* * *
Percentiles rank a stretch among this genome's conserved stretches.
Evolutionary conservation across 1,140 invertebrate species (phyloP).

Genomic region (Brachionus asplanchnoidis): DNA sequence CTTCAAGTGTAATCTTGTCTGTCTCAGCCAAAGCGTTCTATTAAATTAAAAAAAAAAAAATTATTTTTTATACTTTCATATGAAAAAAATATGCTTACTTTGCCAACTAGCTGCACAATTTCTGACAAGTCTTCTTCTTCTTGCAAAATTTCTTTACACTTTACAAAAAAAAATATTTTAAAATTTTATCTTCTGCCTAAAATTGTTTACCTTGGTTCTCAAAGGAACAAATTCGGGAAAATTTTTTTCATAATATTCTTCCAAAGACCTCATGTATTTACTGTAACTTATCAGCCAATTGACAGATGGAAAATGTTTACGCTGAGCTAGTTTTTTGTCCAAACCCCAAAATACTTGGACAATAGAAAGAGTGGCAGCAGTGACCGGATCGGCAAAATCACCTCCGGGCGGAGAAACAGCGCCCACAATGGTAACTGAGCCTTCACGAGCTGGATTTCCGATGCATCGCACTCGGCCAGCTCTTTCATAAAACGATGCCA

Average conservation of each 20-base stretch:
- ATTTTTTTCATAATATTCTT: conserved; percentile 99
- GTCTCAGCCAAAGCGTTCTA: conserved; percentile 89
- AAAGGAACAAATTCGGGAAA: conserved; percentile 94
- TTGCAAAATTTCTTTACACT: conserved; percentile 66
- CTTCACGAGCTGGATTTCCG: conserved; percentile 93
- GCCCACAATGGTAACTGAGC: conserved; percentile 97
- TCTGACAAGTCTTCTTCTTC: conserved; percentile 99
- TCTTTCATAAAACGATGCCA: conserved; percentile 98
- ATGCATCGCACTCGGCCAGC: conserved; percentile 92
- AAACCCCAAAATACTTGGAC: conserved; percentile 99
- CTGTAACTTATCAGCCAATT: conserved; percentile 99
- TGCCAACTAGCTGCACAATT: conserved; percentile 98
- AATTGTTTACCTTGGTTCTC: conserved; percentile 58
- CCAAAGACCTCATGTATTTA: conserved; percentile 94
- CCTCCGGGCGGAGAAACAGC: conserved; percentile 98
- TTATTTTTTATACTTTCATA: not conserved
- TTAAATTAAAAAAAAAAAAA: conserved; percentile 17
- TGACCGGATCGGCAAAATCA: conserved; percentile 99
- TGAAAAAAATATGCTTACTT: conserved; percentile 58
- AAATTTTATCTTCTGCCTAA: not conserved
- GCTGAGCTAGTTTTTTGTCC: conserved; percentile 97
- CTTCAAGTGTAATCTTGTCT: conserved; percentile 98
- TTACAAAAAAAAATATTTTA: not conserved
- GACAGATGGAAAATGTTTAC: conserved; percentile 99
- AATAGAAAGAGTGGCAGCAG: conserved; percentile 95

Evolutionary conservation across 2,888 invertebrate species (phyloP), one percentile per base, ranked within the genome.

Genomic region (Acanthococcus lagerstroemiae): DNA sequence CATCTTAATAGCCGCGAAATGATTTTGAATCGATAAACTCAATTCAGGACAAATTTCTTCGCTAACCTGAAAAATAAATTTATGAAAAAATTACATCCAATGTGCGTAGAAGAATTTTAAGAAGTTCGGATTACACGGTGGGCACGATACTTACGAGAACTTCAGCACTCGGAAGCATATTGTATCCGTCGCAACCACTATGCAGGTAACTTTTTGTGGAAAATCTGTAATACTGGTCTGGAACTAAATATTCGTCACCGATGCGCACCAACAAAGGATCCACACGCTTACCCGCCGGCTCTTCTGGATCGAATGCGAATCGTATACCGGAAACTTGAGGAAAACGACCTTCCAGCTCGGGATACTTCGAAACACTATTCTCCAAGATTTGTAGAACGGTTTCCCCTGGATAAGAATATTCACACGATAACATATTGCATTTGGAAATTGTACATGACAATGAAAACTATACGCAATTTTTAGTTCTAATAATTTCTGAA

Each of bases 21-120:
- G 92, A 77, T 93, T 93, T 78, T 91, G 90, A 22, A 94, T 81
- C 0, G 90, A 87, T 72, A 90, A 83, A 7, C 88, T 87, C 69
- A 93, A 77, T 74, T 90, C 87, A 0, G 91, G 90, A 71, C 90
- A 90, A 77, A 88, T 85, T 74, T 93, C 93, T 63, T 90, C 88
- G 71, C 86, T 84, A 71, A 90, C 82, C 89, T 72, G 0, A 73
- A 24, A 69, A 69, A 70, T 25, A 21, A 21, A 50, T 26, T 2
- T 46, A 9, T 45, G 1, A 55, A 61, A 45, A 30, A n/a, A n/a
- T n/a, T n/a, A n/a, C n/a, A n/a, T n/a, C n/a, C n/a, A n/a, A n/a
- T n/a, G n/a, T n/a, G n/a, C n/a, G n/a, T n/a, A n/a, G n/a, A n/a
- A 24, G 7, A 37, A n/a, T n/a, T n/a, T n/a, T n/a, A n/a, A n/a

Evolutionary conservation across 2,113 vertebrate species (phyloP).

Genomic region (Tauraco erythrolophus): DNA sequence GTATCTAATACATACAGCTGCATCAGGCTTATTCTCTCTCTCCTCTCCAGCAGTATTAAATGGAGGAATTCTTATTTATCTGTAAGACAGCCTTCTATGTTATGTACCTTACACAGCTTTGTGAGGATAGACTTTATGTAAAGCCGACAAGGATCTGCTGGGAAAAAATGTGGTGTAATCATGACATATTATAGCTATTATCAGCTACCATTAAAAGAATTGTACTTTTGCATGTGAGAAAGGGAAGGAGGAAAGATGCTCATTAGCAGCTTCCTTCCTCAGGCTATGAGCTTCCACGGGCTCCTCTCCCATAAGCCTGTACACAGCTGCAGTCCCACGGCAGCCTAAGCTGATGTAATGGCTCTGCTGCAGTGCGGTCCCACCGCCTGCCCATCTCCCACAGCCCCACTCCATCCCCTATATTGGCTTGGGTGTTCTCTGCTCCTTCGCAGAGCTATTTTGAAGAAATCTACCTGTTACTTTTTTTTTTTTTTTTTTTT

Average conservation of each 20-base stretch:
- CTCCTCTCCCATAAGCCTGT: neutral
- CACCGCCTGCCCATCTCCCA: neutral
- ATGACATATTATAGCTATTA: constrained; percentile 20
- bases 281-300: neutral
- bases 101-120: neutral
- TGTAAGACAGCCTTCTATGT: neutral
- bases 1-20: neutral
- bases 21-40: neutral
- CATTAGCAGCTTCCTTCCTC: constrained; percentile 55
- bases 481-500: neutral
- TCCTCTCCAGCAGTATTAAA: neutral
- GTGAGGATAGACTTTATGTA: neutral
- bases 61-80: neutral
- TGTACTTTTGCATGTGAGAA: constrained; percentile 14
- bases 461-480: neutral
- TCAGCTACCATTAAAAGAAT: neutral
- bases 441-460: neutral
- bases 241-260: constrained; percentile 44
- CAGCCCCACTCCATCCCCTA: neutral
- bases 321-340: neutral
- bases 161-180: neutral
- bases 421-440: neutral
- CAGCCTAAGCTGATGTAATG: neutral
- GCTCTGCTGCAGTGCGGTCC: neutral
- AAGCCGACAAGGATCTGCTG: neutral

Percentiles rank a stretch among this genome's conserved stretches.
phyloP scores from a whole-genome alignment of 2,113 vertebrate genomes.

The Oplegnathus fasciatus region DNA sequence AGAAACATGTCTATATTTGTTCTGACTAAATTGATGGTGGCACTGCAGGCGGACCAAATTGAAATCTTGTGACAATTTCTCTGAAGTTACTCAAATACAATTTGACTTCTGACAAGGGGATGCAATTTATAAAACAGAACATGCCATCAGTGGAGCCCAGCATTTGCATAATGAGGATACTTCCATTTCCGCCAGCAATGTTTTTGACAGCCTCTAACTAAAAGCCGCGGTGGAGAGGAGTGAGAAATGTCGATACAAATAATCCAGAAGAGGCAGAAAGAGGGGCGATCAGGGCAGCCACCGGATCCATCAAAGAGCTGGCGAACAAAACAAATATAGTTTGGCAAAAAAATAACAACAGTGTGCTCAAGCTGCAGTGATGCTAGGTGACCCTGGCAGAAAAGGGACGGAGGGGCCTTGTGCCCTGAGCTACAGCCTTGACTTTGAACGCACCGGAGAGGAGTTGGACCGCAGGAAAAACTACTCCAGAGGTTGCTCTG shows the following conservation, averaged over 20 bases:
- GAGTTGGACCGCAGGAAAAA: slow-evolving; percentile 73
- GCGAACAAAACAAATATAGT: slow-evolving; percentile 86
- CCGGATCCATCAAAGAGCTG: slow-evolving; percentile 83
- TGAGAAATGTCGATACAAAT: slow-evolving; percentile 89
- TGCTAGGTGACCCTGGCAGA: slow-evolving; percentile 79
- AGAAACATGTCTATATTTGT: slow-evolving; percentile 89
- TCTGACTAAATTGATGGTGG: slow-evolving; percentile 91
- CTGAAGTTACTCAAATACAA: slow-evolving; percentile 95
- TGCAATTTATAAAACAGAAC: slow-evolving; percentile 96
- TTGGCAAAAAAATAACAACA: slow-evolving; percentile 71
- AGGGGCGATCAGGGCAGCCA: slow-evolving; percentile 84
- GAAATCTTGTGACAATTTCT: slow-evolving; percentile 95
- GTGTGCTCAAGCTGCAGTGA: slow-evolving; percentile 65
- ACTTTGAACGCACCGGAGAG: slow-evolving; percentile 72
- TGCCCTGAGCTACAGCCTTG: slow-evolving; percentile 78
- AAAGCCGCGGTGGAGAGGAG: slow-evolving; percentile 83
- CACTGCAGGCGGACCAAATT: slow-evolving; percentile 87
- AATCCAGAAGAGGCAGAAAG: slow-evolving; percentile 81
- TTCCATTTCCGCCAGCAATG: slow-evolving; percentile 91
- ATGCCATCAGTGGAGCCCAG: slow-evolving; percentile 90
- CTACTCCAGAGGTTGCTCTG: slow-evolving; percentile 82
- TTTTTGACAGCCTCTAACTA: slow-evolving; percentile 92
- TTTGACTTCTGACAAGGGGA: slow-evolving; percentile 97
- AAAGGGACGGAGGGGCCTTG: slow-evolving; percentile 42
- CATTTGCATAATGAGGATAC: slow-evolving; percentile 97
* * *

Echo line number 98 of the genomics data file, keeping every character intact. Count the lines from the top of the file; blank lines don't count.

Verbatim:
- CATTTGCATAATGAGGATAC: slow-evolving; percentile 97